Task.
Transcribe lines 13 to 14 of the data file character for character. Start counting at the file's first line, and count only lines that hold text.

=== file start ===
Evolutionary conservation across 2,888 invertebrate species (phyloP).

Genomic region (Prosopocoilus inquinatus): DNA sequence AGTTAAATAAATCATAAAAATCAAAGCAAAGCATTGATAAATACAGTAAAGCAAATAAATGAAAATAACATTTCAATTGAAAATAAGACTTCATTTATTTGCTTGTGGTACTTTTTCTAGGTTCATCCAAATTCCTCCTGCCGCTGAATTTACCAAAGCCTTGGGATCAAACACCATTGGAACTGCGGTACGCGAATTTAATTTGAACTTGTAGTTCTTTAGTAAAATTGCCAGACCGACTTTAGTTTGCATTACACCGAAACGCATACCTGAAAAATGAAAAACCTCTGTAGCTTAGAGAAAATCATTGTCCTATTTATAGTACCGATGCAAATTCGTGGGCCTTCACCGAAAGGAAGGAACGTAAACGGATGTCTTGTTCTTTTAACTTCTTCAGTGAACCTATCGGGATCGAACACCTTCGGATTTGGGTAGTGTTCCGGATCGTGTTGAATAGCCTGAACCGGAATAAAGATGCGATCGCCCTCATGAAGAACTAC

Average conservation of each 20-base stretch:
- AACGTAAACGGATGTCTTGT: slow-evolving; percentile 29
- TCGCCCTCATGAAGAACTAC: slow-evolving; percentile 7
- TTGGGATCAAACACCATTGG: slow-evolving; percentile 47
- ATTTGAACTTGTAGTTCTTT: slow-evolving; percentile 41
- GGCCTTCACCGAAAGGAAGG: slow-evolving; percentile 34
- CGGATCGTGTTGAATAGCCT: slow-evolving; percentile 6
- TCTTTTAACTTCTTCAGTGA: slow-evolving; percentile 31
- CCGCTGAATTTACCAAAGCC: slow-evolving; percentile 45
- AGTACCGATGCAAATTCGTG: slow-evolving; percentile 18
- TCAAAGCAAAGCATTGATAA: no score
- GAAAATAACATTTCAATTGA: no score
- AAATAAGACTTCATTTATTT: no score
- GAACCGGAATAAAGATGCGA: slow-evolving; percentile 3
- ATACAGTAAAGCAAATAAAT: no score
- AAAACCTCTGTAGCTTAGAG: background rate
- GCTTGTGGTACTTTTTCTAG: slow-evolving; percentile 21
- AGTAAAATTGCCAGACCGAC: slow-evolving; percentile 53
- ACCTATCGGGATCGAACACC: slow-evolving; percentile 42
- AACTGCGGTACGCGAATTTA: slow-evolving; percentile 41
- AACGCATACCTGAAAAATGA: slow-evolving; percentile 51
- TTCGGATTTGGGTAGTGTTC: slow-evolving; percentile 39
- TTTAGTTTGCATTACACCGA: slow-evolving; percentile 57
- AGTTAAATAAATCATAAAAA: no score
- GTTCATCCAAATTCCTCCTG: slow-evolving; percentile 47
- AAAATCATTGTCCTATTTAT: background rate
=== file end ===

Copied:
- TCAAAGCAAAGCATTGATAA: no score
- GAAAATAACATTTCAATTGA: no score